There’s a sense of continuity in the design theme with the angular contour surface of the fairing cowls – which also feature ducting to help aerodynamics and air flow to the airbox – plus heavy side slits, tying in with the ’character’ line and shaping of the side cowls and fuel tank. Each line interlocks and complements the next, and partially blacked-out fairing lowers and side cowls underscore the whole design.
Detail upgrades for rider benefit include a hinged fuel cap and 5-step adjustable span brake lever. The new ‘wave’ key also has a smoother, more premium feel in use. Both rider and pillion footpeg hangers have been reduced in size, with die-cast aluminium footpegs and integrated grab rails for the passenger adding further touches of class and quality. The rear seat unit is eye-catchingly small, and finished with a clear-lensed rear LED light unit and sharply-designed (and easily removable) steel fender mount.
The comprehensive dash features a digital speedometer, digital bar graph tachometer, odometer, dual trip meters, clock, plus digital fuel level gauge and fuel consumption. HISS (Honda Intelligent Security System) is built in to the ignition; there’s space under the seat to store a U-lock.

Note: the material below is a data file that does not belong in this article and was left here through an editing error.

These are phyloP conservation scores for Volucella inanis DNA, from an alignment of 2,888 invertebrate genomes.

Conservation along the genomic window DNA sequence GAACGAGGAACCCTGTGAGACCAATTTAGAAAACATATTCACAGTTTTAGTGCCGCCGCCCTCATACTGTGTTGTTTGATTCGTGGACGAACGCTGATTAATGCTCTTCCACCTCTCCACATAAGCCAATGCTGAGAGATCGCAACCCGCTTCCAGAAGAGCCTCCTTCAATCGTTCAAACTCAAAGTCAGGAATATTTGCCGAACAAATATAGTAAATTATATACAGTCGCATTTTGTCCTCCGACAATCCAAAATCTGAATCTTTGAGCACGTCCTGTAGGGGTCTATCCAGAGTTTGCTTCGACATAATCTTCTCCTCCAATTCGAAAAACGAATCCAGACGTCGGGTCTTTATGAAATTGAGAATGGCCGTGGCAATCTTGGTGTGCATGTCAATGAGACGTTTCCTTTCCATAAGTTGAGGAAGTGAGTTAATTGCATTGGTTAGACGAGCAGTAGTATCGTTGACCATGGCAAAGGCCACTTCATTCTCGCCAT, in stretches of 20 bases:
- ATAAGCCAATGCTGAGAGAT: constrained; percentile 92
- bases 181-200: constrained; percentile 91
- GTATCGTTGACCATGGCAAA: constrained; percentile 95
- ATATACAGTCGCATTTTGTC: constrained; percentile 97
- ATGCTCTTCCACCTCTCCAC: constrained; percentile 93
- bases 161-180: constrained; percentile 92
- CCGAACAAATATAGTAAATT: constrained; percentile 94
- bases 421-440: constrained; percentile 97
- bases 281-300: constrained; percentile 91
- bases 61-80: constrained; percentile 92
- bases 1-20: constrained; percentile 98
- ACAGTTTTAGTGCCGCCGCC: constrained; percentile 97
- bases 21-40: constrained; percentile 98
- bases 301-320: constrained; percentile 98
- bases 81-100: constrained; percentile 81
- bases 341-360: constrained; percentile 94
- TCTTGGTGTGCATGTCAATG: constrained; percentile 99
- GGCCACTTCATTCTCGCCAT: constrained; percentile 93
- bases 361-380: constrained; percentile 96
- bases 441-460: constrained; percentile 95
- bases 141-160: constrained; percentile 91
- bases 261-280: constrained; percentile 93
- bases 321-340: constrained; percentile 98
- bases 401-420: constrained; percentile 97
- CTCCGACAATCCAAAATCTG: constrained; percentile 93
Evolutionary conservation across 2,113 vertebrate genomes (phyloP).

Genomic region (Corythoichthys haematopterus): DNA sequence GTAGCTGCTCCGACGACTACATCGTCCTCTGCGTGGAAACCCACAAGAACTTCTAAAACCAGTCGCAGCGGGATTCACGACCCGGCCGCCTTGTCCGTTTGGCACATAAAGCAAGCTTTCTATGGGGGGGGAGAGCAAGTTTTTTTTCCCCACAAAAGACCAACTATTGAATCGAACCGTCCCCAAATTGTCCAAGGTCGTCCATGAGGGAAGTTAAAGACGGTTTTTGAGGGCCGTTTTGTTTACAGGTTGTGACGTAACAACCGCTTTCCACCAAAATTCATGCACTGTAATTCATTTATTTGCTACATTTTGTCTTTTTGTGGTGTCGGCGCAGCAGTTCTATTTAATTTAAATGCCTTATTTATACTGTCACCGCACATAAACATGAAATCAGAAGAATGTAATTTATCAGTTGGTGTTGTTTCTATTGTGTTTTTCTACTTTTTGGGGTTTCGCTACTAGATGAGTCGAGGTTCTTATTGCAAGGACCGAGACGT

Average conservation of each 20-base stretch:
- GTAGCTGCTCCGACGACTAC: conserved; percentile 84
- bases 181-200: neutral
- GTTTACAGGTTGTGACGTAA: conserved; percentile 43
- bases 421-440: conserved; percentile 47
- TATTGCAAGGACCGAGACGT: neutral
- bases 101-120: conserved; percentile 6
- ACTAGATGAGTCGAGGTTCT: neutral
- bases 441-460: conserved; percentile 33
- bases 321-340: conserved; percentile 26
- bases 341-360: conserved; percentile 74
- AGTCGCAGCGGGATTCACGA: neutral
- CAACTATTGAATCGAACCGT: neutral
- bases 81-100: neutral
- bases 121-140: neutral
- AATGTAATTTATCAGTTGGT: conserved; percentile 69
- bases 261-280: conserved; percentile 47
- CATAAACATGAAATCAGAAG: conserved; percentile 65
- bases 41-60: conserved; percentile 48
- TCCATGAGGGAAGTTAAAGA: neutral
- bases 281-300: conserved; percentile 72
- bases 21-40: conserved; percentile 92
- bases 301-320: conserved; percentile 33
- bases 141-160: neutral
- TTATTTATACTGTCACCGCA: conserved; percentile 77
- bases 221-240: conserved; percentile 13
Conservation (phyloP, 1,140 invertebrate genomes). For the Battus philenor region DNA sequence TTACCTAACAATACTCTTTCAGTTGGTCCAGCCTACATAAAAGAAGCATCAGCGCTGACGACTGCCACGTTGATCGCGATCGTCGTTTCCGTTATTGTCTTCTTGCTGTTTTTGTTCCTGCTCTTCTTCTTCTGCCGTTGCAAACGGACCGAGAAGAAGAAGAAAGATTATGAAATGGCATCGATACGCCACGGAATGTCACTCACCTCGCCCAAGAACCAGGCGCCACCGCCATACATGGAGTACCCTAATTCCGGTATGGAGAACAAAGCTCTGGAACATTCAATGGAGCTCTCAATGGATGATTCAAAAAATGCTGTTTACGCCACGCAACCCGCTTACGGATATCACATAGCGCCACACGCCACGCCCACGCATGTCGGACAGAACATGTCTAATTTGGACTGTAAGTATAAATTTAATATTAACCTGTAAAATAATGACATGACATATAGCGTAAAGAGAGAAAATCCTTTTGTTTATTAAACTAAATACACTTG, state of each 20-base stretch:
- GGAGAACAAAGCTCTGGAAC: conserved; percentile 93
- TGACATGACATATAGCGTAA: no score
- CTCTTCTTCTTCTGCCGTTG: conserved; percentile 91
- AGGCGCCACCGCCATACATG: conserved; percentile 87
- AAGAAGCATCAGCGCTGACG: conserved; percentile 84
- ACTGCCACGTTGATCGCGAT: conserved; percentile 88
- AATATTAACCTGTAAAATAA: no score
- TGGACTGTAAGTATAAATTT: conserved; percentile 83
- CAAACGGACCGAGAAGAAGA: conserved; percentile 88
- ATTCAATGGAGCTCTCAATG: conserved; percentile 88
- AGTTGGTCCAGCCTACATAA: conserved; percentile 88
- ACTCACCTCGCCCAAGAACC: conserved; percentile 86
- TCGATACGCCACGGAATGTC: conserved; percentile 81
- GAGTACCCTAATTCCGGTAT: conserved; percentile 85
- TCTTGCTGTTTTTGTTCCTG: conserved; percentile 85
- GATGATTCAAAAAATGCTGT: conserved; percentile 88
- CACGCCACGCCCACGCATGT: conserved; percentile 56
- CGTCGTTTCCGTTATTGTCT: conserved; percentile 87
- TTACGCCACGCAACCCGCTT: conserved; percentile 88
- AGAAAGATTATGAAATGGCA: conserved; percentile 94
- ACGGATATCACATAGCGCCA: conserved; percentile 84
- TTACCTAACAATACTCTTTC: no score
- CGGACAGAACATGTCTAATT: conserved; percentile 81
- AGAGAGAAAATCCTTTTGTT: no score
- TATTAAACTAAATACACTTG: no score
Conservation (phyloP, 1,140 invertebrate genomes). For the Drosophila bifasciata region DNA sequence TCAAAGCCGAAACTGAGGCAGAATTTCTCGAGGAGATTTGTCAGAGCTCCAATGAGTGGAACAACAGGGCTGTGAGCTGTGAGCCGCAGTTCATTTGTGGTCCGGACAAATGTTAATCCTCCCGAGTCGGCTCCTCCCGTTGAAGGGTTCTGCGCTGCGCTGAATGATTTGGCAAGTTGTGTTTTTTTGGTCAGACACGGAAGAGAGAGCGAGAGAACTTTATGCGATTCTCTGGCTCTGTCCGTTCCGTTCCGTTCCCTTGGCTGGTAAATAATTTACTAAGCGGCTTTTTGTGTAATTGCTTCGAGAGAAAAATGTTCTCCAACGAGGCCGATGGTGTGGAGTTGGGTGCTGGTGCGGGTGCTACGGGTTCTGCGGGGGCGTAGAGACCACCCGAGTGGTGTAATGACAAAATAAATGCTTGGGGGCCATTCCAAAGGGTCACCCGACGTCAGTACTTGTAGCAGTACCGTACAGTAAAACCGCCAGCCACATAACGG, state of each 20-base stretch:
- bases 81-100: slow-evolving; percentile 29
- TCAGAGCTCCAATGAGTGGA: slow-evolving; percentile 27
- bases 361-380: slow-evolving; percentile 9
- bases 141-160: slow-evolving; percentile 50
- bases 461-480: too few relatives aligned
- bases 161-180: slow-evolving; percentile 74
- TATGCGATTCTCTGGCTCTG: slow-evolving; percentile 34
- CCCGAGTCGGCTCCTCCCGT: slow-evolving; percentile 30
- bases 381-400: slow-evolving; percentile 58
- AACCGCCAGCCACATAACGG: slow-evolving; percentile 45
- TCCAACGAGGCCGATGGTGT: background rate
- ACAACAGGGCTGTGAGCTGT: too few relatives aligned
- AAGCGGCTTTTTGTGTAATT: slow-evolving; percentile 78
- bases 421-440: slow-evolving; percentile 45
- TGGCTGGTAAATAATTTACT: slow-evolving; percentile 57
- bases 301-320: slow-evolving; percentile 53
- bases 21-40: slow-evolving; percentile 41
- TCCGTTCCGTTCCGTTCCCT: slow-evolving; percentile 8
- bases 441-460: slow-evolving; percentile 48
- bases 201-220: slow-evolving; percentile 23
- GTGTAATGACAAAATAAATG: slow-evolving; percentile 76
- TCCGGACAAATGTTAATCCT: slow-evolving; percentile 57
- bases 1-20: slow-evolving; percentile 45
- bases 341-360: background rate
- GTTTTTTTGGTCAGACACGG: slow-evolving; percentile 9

The CBR500R’s 8-valve liquid-cooled parallel twin layout offers a great balance of physical size and flexible output. The ‘triangle’ proportion of crankshaft, main shaft and countershaft is very similar to that of Honda’s four-cylinder RR engines and much of the internal structure and engineering is taken directly from both the CBR600RR and CBR1000RR.
Bore and stroke is set at 67mm x 66.8mm; the crankshaft pins are phased at 180° and a primary couple-balancer sits behind the cylinders, close to the bike’s centre of gravity. The primary and balancer gears use scissor gears, reducing noise. The crank counterweight is specifically shaped for couple-balance and its light weight allows the engine to spin freely, with reduced inertia.